It seems proper to me to come back to personal blogging after nearly two years with what’s basically a gripe. That’s the blogging tradition, right? Find something marginal to complain about and focus too much on the minutiae? So yeah, that’s about to happen with this piece by Paul Theroux in the Wall Street Journal’s Op-Ed page. And not even with all of it–just with one minor point he makes.
Theroux is talking about the importance of taking notes, and I am fully on board with him. I’m reading this piece and I’m like “yep, yep, of course, yep” and then he writes this:
No electronics, you see. No Palm Pilot, no Memo app in an iPhone, no voice-recorder, no video, no contraption, no wires—just ink and paper. A computer is useful for putting the notes onto a file, but the road—at least the ones I find myself on—is no place for anything breakable. Drop a notebook and you only need to dust it off; drop an electronic device and you’re sunk.
And then I sigh.
I’m never going to be one who denigrates writing in a notebook. Doing so this year has helped me start writing poetry again after a scary-long hiatus. And I’ve crashed enough hard drives and broken enough electronics in my life to know the unique pain of data loss. But I’ve also dropped enough notebooks in puddles and toilets, sinks and streets, not to mention just plain leaving them on coffee shop tables and park benches to know that notebooks aren’t a cure-all for data loss. Personally, I’m more likely to lose a notebook than I am to break an e-device so badly that the data is lost, mainly because I’m also a spaz about backing stuff up–to the cloud or to another device.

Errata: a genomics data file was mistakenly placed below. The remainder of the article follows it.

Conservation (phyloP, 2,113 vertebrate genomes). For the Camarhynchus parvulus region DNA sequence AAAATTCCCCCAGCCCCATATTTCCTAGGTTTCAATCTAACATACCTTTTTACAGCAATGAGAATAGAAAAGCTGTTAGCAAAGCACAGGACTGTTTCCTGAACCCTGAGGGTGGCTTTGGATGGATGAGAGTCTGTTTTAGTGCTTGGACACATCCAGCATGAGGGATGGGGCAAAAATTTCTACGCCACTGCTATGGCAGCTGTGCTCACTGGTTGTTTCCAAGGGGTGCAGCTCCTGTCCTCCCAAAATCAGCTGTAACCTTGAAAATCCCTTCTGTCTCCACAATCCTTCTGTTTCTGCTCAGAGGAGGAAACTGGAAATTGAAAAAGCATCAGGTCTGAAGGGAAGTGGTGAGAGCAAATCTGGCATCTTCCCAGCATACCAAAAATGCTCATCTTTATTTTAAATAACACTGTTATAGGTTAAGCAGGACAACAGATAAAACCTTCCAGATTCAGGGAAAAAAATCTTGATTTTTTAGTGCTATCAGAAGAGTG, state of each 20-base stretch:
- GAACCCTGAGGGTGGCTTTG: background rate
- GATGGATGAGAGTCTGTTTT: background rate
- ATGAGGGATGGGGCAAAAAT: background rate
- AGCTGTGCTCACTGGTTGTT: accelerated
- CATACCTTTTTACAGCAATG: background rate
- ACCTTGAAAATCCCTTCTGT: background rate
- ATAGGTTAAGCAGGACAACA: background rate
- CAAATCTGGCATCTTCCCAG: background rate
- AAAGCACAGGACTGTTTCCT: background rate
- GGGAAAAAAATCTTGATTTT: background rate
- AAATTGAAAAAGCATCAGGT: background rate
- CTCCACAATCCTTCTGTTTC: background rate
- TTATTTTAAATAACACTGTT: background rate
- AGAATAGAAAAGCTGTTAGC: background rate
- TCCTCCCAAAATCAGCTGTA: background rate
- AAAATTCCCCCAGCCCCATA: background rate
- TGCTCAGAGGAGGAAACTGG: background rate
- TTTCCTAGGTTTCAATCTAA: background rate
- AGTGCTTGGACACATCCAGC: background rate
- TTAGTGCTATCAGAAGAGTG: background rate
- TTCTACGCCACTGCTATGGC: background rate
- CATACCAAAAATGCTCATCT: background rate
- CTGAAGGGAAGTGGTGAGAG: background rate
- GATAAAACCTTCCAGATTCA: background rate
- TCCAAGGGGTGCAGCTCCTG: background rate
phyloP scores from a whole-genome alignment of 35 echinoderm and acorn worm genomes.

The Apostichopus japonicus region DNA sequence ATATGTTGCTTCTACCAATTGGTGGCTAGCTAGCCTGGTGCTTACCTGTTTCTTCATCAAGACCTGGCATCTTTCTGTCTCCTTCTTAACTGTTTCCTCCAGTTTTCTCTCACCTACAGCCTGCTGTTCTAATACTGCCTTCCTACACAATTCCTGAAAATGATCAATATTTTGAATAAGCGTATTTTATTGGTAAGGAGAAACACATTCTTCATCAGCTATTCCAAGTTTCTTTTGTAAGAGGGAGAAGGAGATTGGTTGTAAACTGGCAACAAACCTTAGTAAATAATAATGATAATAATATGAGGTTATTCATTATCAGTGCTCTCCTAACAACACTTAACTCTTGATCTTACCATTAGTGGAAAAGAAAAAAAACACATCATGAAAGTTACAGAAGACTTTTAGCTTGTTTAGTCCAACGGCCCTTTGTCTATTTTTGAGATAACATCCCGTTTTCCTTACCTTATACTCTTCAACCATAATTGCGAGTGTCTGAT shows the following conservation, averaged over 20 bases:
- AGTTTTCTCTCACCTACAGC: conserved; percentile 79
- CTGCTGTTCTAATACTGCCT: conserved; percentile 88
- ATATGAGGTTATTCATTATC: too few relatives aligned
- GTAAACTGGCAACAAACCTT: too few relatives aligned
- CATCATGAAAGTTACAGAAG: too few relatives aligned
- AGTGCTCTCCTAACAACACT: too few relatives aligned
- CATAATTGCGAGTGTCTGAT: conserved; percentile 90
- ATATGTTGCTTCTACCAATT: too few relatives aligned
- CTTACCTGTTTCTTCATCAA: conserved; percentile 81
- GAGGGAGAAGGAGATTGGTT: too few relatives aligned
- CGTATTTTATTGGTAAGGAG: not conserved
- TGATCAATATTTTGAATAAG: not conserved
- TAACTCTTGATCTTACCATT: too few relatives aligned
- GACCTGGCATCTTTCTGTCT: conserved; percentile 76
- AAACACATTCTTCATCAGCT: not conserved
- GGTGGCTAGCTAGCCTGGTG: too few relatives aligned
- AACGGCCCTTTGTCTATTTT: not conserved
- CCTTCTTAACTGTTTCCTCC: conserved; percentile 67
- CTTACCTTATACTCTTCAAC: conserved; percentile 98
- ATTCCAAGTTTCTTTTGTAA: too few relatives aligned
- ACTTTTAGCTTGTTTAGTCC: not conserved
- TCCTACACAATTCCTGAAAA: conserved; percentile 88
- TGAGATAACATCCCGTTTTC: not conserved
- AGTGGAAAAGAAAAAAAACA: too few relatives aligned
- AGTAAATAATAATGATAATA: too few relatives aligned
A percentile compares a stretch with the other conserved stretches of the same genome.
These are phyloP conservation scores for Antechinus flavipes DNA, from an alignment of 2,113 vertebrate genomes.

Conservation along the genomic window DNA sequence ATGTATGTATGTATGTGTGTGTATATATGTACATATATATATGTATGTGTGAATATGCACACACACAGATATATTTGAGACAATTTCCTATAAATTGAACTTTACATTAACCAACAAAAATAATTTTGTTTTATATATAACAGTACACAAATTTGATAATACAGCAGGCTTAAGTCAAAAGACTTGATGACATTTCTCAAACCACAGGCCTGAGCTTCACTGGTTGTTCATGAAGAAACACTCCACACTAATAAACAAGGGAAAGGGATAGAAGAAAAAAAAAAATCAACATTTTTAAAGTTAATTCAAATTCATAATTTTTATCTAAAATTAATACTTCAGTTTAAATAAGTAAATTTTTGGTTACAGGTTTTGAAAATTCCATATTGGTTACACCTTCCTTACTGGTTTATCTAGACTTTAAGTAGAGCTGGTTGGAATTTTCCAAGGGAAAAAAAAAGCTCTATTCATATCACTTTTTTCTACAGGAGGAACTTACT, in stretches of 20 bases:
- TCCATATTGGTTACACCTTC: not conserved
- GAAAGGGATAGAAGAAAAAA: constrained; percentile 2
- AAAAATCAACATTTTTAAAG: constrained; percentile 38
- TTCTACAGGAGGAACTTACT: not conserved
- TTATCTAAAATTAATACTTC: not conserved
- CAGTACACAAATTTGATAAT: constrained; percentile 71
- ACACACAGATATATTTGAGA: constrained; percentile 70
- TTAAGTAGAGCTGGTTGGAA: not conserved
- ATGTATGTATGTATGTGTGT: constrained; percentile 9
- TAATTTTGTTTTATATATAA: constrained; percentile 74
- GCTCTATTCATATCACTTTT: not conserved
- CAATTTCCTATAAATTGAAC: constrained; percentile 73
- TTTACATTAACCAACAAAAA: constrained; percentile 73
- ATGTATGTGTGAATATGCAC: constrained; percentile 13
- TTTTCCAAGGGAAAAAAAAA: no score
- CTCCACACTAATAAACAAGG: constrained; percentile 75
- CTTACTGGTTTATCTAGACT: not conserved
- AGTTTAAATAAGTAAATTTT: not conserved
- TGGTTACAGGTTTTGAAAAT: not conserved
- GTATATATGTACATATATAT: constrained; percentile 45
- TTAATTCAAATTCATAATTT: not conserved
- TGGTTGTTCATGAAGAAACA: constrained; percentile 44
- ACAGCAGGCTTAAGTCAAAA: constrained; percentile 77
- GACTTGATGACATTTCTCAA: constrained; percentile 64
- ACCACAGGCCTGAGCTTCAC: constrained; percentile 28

Besides, when was the last time Theroux dropped an e-device? They’re not the fragile little things they used to be. You’ve got to work to break some of them. My iPad has taken a pretty harsh beating over the last two years and it’s still going strong, and we won’t even talk about what my phone goes through daily.
Which is not to argue that Theroux is wrong here. He’s right when it comes to his own writing practice, and given his success, it’s obvious his practice works really well for him. And if he’d stuck with that talk, rather than going off on this claim of the supremacy of the notebook, I probably wouldn’t have decided to start blogging again today. So thanks Paul Theroux. You helped me delay the work I need to be doing for a precious few minutes.